Health Policy Project

The Health Policy Project has ended, but work continues under a new USAID five-year project, Health Policy Plus (HP+).

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Health Policy Project Helps Generate US$30 Million for Strategic Health Commodities Including ARVs in Kenya
A Kenyan health worker smiles
Photo by Direct Relief

July 2015

The USAID- and PEPFAR-funded Health Policy Project (HPP) in Kenya helped the Ministry of Health (MOH) secure an allocation of KSh 2.9 billion (approximately US$30 million) in the 2015/16 national budget to purchase HIV commodities and other strategic health commodities. Of this, US$21 to 23 million will go to purchase antiretroviral drugs (ARVs) and HIV testing kits. The remainder will supplement the purchase of malaria and tuberculosis commodities. HPP also helped secure the reinstatement of a line item for an annual allocation for HIV commodities in future national budgets.

This achievement comes after several months of intense advocacy efforts to demonstrate to the Kenyan government that, contrary to expectations, the country’s HIV program is not sustainable given its almost entire dependence on donor support, which has declined over time. Before 2013, the government of Kenya directed US$10 million to the MOH for the purchase of ARVs. However, once the country began the process of devolution, that money was redirected to Kenya’s 47 newly created counties, leaving the national budget without a dedicated line item for the purchase of HIV commodities. Because there was no earmark guiding the funds, none of the county governments used the redirected resources to purchase HIV commodities in their 2014/15 budgets. This, along with the country’s historic reliance on donor support to fund the HIV program, threatened the sustainability of the program and Kenya’s progress toward controlling its HIV epidemic.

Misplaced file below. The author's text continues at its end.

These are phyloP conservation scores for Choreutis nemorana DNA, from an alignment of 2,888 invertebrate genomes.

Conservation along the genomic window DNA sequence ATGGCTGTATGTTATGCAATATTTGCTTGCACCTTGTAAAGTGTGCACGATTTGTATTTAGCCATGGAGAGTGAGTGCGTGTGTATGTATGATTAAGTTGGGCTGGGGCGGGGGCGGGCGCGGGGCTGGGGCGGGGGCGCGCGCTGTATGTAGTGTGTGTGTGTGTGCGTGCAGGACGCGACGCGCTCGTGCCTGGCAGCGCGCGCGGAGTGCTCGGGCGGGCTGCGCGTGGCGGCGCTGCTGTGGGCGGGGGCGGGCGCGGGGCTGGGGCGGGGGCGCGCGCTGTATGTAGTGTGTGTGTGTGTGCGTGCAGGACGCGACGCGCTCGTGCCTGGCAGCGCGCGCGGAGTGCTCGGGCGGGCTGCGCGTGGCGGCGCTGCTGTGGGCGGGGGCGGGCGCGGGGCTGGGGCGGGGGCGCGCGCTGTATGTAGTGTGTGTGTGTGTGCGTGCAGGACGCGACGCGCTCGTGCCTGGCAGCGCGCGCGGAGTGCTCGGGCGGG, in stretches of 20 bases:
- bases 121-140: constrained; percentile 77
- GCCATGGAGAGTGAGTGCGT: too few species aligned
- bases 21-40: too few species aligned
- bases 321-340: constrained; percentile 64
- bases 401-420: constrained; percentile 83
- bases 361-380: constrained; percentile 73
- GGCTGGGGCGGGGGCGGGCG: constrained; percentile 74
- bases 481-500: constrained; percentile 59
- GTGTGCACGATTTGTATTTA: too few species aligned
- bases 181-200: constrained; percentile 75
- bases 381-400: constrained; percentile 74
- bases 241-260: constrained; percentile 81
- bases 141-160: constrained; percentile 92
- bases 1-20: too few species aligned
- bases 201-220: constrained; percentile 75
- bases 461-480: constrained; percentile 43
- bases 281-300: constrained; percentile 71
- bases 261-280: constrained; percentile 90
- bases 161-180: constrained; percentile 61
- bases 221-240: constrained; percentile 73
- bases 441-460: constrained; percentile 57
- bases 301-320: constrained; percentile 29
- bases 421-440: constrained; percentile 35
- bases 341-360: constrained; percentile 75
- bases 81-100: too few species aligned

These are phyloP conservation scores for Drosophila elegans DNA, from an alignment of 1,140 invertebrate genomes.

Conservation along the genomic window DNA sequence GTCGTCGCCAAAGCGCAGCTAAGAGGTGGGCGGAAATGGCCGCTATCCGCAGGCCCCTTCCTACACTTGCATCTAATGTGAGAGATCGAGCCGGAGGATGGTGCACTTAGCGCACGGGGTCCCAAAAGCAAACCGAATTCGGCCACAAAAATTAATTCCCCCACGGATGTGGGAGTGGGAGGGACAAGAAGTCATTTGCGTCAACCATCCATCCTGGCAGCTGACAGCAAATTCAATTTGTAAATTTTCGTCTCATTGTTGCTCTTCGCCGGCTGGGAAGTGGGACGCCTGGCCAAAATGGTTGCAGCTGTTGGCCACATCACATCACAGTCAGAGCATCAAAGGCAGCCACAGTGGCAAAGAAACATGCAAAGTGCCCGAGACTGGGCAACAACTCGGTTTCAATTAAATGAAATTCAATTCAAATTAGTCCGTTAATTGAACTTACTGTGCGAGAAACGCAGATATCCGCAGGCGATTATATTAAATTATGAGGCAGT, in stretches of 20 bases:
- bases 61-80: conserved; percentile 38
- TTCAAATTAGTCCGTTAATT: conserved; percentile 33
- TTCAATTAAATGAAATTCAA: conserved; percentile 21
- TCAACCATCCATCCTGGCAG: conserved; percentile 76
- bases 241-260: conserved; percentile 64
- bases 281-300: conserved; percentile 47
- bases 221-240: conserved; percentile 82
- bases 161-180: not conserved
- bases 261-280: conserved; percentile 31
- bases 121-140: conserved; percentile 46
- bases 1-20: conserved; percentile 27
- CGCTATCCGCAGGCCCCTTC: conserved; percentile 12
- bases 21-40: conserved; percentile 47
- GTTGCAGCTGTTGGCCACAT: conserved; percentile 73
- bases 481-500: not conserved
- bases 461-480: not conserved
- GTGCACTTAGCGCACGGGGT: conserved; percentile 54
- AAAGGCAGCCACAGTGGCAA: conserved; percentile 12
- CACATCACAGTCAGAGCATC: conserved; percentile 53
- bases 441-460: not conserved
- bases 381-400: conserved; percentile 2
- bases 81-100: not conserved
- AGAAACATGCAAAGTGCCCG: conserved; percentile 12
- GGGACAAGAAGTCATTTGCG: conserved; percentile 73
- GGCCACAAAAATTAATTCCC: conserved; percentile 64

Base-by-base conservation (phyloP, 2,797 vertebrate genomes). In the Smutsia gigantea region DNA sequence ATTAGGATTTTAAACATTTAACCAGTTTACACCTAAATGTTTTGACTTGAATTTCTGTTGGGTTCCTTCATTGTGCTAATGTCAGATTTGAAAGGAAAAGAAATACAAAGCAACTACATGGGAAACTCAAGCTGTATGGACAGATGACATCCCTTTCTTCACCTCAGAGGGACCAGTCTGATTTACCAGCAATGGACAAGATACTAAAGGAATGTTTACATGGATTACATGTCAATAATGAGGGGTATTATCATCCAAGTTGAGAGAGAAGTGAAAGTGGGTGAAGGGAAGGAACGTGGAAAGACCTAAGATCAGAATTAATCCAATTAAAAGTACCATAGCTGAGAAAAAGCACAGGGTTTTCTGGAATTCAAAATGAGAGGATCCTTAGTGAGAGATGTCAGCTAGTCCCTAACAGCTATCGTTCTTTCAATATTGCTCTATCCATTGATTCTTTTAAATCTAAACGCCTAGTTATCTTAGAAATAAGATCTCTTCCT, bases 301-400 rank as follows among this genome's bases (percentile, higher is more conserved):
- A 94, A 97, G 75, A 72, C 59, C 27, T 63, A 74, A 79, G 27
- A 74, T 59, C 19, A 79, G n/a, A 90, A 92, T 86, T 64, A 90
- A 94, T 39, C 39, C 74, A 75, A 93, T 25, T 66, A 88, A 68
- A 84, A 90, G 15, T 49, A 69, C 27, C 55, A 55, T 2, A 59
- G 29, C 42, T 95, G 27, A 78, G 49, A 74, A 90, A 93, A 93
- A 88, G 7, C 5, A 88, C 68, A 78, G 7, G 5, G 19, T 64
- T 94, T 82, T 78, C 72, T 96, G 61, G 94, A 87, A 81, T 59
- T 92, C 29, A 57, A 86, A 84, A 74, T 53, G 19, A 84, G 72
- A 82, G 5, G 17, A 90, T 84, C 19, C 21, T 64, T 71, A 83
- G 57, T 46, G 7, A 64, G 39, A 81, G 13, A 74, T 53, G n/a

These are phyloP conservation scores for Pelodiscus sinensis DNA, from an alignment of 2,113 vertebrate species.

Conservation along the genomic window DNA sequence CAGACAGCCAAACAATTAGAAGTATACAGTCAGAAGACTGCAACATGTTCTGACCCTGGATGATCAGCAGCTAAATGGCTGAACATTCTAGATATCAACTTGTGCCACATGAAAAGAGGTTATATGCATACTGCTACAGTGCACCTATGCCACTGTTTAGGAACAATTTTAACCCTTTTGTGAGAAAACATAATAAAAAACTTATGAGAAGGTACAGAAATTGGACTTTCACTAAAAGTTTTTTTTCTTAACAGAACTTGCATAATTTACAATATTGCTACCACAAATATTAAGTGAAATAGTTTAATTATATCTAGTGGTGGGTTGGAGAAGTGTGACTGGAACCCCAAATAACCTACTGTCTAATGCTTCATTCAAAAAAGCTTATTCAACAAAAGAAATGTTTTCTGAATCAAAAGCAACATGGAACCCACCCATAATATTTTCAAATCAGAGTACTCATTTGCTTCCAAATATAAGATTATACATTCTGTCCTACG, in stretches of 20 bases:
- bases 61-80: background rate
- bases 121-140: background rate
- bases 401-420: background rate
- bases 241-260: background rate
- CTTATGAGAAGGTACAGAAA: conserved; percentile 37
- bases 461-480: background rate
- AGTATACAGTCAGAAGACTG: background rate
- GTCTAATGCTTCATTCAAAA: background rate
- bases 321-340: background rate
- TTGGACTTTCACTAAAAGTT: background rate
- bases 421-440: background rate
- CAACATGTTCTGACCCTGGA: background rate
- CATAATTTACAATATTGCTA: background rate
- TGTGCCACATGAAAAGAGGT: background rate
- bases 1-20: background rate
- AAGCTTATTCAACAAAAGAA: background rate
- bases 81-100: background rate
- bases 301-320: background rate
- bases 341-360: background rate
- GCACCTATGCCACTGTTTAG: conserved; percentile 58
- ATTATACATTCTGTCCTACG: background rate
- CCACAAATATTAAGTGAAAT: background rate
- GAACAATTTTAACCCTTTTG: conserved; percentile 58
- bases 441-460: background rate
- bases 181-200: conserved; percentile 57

In response, HPP began discussions with county governments and the MOH on the need to protect funding for strategic commodities (i.e., ARVs; commodities for tuberculosis, family planning, and malaria; and vaccines). "The only sustainable way of doing this was to get counties and the national government to set aside dedicated funding for ARVs in their annual budgets," said Mr. Stephen Muchiri, director of HPP/Kenya.

Enhanced interventions

Toward the end of 2014, USAID allocated funds for HPP to sensitize the Kenyan Parliament, the national government, and county governments on why they should allocate and protect funds for HIV. The hope was that at least US$10 million would be allocated in the 2015/16 budgets.

HPP’s initiative included high-level advocacy to convince government officials that Kenya needed to secure money in the national budget for the MOH to purchase ARVs and other strategic health commodities. "They were under the impression that Kenya had no funding gaps for ARVs because donors were supporting it," said Mr. Muchiri.

"We needed evidence to demonstrate to the government that a gap existed in HIV financing and that the loss of the US$10 million from previous budgets would affect the future sustainability of HIV programs."
—Stephen Muchiri, Director, Health Policy Project/Kenya

Although there had been an increase in donors’ support to HIV, their funding for the health sector in general was decreasing. Further, even though the Kenya government allocates funds for health programs each year, these funds have been inadequate to meet the country’s comprehensive HIV prevention, care, and treatment needs. In fact, government expenditure on HIV and AIDS has stagnated as a proportion of total government spending on health. "We needed evidence to demonstrate to the government that a gap existed in HIV financing and that the loss of the US$10 million from previous budgets would affect the future sustainability of HIV programs," said Mr. Muchiri. The OneHealth analysis and the National Health Accounts, both supported by USAID and PEPFAR through HPP, provided this evidence and enabled the government to appreciate the underfunding and external reliance of HIV programs in Kenya.

Opportunity springs